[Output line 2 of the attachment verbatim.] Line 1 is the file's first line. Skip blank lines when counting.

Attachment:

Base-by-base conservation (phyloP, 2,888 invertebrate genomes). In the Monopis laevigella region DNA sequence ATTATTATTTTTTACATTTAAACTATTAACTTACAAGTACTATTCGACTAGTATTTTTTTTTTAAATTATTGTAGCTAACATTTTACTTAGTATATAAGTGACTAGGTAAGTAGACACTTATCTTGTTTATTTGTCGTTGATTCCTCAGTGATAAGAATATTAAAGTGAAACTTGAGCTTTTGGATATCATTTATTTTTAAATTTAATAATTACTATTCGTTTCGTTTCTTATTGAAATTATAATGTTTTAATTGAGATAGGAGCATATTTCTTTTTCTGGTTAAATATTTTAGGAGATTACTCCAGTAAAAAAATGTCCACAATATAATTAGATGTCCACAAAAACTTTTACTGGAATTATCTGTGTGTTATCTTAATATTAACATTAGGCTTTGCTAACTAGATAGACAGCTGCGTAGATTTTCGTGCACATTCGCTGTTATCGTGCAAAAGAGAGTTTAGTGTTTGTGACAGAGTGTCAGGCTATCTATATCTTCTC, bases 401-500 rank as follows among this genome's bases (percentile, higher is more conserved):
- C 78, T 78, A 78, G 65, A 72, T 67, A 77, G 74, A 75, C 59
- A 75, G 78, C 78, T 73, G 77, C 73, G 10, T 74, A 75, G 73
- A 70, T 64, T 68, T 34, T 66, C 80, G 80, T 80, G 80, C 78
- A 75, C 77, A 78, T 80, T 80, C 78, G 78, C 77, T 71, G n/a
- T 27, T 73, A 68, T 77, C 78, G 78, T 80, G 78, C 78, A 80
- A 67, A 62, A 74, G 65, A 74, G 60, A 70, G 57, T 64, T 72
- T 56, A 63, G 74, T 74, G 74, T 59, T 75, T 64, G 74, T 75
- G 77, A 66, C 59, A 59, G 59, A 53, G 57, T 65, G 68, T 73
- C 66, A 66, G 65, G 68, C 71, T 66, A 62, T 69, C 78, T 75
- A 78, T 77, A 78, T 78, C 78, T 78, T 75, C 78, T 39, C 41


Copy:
- C 78, T 78, A 78, G 65, A 72, T 67, A 77, G 74, A 75, C 59